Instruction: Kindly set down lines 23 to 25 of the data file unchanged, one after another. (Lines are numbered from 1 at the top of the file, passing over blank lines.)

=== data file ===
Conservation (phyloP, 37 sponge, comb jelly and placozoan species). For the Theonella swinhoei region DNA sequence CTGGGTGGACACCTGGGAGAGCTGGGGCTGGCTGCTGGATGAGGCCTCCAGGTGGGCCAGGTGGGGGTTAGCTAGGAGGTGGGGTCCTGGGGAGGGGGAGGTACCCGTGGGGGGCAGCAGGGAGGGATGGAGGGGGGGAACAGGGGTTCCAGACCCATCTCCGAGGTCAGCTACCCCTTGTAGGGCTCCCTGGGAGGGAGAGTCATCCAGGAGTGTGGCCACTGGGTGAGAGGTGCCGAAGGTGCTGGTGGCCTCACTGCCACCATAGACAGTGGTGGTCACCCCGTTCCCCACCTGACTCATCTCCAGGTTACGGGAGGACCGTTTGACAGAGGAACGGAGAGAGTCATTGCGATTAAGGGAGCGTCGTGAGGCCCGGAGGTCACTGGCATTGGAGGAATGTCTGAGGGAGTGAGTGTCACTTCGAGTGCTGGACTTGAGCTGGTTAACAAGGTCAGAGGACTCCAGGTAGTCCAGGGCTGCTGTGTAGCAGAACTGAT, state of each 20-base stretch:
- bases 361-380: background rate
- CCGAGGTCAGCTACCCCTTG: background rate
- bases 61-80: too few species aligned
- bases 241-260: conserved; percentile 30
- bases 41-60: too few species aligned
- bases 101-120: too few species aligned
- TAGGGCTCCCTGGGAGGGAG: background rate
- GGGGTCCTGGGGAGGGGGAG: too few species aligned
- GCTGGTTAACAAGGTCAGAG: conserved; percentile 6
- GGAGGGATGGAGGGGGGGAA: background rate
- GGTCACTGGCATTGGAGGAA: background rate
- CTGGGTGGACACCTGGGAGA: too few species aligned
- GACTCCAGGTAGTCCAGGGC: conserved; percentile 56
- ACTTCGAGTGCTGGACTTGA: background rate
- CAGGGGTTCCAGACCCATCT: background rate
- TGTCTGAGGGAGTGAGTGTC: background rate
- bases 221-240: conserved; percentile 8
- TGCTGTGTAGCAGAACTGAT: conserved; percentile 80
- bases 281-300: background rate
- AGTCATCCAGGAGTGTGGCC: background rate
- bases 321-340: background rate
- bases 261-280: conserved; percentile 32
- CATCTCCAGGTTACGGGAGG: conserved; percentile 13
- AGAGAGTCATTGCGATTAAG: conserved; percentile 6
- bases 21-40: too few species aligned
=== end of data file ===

- bases 261-280: conserved; percentile 32
- CATCTCCAGGTTACGGGAGG: conserved; percentile 13
- AGAGAGTCATTGCGATTAAG: conserved; percentile 6